MY 13 VAN: Registration Unlucky For Some?

by Paul Forrest on 31 Aug, 2012

Superstitious motorists hoping that the UK Government may extend the vehicle licence plate ‘62’ registration, about to be introduced from the 1st September 2012, for another six months, thereby avoiding the need to purchase vehicles with a ’13’ registration, are going to be out of luck. The Driver and Vehicle Licensing Agency (DVLA) is to go ahead with the unwelcome year plate from March 2013 as scheduled.

Vehicle buyers who may not themselves be worried about the stigma of bad luck attached to the number thirteen may still be reluctant to buy a new vehicle during the spring or summer due to the perceived negative effect on the potential sell-on value of any vehicle bearing the dreaded ‘13’ registration. The only way to avoid the “unlucky for some” number thirteen on a new vehicle number plate will be to cough up an extra £250 for a private registration. This may be all right for large fleet buyers but “white van man” already struggling with increased fuel and parking fees, will be reluctant to part with hard-to-come-by cash on such a perceived luxury.

According to a survey conducted by the Automobile Association (AA), almost a third of car buyers will think twice about purchasing a new vehicle bearing the ’13’ registration. Edmund King, president of the AA, tried to put a positive spin on the suggestion that drivers may be worried about vehicles with a ‘13’ number plate being more likely to be involved in a road accident. “The flip side is that they drive more carefully and look after the car better,” Mr King stressed.

It is not clear whether the ‘13’ registration will impact on insurance premiums. Vehicle owners seeking the best van insurance rates should shop around. As always, drivers should look at what exactly they are getting for their money when comparing van insurance quotes.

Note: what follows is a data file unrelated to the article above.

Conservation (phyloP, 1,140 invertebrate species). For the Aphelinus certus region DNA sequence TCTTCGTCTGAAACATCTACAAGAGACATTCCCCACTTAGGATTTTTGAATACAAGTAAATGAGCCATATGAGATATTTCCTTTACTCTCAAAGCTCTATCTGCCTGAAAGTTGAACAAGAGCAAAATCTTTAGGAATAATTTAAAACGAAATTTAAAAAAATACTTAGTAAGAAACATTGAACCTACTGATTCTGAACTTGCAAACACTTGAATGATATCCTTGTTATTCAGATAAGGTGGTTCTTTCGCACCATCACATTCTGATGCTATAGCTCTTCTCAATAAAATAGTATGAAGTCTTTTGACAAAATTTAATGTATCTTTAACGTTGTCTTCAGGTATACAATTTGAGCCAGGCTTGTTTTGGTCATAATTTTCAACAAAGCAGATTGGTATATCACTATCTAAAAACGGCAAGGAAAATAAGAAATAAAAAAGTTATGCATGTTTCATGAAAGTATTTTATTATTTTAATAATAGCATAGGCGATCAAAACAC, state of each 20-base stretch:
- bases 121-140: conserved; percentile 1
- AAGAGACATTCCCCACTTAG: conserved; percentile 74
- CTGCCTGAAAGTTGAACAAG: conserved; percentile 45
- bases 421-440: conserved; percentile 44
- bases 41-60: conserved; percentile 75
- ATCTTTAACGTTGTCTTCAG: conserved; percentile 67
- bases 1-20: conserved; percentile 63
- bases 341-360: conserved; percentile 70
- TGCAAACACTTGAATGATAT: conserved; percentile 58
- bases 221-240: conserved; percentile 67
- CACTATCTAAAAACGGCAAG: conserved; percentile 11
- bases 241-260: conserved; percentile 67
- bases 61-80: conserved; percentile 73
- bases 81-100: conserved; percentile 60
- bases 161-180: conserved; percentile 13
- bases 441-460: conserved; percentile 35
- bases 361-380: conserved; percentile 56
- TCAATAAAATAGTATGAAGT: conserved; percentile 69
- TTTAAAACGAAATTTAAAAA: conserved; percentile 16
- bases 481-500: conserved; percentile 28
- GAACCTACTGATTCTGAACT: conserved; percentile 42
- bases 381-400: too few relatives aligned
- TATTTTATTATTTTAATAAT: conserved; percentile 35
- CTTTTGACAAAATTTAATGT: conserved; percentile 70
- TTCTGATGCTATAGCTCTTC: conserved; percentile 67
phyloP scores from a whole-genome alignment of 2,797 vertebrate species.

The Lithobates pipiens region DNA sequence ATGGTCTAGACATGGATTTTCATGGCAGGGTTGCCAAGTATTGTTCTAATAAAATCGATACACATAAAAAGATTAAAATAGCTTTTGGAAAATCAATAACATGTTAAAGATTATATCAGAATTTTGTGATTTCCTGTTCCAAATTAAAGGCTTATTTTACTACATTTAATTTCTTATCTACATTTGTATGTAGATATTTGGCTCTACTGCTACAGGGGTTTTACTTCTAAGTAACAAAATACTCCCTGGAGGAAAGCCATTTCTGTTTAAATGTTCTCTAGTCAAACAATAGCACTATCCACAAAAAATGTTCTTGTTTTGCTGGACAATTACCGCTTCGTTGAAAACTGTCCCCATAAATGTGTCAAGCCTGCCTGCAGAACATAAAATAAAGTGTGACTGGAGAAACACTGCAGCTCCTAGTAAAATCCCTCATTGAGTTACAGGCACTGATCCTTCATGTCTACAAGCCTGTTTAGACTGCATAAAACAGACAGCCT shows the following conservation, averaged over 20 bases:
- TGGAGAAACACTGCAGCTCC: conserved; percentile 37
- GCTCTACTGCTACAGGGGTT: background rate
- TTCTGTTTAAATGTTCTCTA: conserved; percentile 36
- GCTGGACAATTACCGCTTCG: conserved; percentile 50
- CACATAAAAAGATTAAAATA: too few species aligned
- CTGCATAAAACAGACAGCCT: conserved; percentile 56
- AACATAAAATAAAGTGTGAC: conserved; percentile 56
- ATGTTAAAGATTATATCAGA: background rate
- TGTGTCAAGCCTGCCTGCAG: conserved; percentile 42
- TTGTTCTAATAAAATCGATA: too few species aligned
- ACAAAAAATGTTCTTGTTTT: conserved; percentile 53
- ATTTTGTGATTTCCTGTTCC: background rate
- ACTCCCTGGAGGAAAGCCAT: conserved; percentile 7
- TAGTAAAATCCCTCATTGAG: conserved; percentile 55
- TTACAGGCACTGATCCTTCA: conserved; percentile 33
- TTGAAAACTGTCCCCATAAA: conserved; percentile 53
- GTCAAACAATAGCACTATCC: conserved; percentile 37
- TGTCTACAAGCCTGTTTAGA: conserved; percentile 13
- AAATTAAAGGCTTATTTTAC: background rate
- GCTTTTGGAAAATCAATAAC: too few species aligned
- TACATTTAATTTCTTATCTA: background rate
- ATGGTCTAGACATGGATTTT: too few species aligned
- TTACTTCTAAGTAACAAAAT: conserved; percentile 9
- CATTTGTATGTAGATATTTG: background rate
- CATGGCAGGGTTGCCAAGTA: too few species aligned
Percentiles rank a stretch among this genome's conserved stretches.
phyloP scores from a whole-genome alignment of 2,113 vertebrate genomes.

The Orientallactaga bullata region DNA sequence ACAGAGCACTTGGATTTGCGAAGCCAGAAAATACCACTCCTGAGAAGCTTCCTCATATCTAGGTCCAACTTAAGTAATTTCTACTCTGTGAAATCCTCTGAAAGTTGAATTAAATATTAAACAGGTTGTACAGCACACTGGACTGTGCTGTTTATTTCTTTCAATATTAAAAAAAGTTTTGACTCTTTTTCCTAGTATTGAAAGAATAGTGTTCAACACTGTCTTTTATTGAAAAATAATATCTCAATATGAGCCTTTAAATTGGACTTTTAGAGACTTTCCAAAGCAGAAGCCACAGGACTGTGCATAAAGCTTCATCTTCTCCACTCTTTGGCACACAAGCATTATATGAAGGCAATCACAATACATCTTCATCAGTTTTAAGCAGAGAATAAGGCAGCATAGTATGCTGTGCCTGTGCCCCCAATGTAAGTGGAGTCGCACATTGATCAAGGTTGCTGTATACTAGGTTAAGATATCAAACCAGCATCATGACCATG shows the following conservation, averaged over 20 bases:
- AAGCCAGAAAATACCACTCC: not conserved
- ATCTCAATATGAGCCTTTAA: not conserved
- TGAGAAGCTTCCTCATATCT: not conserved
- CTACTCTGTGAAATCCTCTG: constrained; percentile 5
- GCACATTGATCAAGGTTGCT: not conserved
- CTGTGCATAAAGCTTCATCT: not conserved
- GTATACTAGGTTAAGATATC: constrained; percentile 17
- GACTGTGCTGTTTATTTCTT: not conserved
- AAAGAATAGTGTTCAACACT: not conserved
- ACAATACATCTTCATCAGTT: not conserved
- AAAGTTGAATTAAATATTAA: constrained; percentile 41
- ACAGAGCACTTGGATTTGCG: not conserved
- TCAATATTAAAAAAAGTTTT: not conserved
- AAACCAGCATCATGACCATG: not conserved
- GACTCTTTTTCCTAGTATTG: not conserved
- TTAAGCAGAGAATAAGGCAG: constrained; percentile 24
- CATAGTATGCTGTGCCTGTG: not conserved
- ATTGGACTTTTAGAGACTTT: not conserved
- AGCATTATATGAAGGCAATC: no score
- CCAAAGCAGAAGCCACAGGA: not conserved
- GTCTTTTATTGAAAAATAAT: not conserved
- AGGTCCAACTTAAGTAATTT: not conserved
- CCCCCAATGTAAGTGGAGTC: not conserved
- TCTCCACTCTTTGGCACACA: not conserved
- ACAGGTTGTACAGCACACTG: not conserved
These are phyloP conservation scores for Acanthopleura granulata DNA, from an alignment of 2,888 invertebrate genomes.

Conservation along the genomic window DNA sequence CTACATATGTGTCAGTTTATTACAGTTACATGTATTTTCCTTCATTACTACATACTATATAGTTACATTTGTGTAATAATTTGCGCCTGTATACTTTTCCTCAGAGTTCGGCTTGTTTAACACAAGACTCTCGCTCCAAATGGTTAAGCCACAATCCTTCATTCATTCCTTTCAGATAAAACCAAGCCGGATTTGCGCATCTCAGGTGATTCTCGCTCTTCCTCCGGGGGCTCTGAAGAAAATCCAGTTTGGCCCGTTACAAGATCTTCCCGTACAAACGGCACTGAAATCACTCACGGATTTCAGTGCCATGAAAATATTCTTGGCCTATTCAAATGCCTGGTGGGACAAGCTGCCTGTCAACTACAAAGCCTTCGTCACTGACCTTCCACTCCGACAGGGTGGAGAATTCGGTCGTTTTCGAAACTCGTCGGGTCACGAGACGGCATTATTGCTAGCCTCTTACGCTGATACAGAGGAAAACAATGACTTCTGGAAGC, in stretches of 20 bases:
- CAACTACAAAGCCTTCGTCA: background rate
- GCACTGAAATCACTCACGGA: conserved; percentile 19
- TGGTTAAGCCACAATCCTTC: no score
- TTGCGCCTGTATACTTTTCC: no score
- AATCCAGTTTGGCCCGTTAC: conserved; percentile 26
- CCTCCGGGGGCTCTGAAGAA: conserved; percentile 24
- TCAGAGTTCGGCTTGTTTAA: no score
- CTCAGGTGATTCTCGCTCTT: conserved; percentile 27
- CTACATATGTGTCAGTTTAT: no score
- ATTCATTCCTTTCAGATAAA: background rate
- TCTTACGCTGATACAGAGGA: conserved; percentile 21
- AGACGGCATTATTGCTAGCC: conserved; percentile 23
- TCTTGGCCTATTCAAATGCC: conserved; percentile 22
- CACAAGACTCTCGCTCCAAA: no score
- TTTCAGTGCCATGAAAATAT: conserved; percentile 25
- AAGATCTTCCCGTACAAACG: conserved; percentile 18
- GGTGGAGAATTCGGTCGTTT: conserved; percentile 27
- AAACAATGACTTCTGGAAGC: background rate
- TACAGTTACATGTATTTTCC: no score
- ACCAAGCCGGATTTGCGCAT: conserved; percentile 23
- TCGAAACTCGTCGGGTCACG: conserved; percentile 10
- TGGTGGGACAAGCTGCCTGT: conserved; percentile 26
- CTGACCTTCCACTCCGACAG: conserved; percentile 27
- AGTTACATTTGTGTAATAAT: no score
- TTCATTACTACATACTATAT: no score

The Irish Government is expected to introduce a two-tier registration system for 2013. Vehicles registered between 1 January and 30th June will bear the year indicator of 131, while those registered in the latter half of the year will carry the number 132. Although this would appear to be in contrast to the UK Government’s decision, the Director General of the Society of the Irish Motor Industry (SIMI), Alan Nolan insists that the change is solely to introduce a bi-annual system, currently operated in the United Kingdom.

So what is all the fuss about with the number thirteen? Why is it considered unlucky? There is even a phobia connected with the unlucky number; it goes by the name of (deep breath) triskaidekaphobia.

There is a myth that suggests the earliest reference to thirteen being evil relates to the Babylonian Code of Hammurabi, dating from approximately 1780 BC. It was believed that the thirteenth law was deliberately omitted. The fact is, however, that the original code was not numerated.

Some Christians believe that the origin of triskaidekaphobia refers to the Last Supper, where it is suggested that Judas was the thirteenth to sit at the table. The Bible, however, does not document the order in which the apostles took their seats.

There are many other theories as to why thirteen is considered unlucky. In Norse mythology, Loki was the thirteenth god; he was believed to have arranged the murder of Balder and was the thirteenth guest to arrive at the funeral. This may have led to the superstition that if thirteen people meet together, one will die the following year. French nobles would hire themselves out as the fourteenth diner in order to prevent the occasion of thirteen at a table, one of whom would be expected to subsequently perish.

Those of us not of a superstitious nature could well benefit, should we be looking for a used vehicle in two or three years’ time. There could be some bargains to be had among ‘13’ registered vehicles. Just to be on the safe side though, it may be wise to avoid buying on Friday 13th, touch wood.

About the Author

Paul Forrest

Paul Forrest is an experienced writer in many fields of interest and we are delighted that he will now be a regular contributor to in 2012.